February 19th at 10:00am CST - February 19th at 12:00pm CST

The Brazilian-German Meat Connection: Feeding from Injustice

Friday, 19 February, 2016
10:00 CET
Forum Umwelt und Entwicklung, Marienstraße 19–20, 10117 Berlin

Space is limited. Email Shefali Sharma to RSVP

The Institute for Agriculture and Trade Policy (IATP) and Forum for Environment and Development invite you to a discussion about the global meat industry and its links to German retailers such as Metro, Lidl and Aldi. In particular, Andre Campos from Reporter Brasil will present groundbreaking research on the Brazilian meat production chain and injustices on workers, both in factories and on cattle ranches. Given their groundbreaking work on this issue, Reporter Brasil’s website has been targeted by hackers.

Agenda:

  • 10-10:20: Introductions and Overview of the Global Meat Complex, Shefali Sharma (Situating Brazil; JBS presence in the U.S. and implications of meat trade and TTIP)
  • 10:20-10:50: Meat Production in Brasil and Injustice, Andre Campos (Factories, ranches, chicken transport; Links to major retailers including in Germany)
  • 10:50-11:50: Discussion: what can be done in Germany?

Presenters

Shefali Sharma
Sharma, based in Berlin, leads IATP’s initiative on the Global Meat Complex—tracking and exposing the rapid accumulation of power of transnational corporations in meat production and its supply chains—with the goal to ultimately transform the food system. She has worked on international trade, agriculture and economic justice issues for over 18 years.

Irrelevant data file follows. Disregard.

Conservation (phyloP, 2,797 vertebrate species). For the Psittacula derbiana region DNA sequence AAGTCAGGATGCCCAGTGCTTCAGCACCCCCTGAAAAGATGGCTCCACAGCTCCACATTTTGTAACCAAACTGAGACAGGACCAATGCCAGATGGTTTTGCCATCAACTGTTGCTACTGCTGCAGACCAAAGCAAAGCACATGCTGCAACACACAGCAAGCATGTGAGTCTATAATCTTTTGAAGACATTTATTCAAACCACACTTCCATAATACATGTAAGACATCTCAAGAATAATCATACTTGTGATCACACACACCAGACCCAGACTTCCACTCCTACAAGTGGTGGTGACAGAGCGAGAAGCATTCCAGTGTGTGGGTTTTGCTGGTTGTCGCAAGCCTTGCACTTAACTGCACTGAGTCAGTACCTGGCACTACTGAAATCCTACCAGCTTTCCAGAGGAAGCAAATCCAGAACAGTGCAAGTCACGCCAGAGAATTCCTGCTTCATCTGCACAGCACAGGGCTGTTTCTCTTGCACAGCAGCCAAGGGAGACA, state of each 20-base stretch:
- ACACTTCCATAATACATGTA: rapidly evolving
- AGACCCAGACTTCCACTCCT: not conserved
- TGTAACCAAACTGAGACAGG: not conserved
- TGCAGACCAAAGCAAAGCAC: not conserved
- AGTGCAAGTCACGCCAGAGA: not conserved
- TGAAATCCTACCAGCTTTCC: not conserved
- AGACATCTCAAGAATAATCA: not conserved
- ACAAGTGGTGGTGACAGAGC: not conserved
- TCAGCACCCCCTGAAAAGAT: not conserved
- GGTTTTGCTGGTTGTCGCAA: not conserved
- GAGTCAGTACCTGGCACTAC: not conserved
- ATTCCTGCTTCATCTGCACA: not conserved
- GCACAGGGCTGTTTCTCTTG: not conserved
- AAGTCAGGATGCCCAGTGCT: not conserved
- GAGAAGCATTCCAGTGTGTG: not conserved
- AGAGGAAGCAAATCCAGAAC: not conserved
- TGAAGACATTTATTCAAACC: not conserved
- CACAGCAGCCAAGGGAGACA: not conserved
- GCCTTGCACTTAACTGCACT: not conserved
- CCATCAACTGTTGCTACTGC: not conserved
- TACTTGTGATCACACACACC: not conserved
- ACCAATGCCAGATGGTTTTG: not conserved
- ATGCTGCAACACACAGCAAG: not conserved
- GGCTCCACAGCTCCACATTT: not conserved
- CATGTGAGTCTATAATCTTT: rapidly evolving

The Institute for Agriculture and Trade Policy (IATP), founded in 1986, works locally and globally at the intersection of policy and practice to ensure fair and sustainable food, farm and trade systems.

André Campos
Campos is a researcher and project coordinator working in several initiatives from Repórter Brasil since 2006. Much of his work is linked to exposing labour issues and human rights abuses taking place in the production of industrial goods and raw materials linked to the supply chain of multinational companies.

Repórter Brasil was founded in 2001 by journalists, social scientists and educators with the objective of encouraging reflection and action on the violation of fundamental rights of workers and traditional communities. Due to its work, it became the most important source of information on labor conditions in Brazil, including modern slavery. Its reports, journalistic investigations, research and educational methodologies have been used by leaders in government, the business sector and civil society as instruments to combat contemporary slavery, precarious work, human rights violations and environmental crimes.

RSVP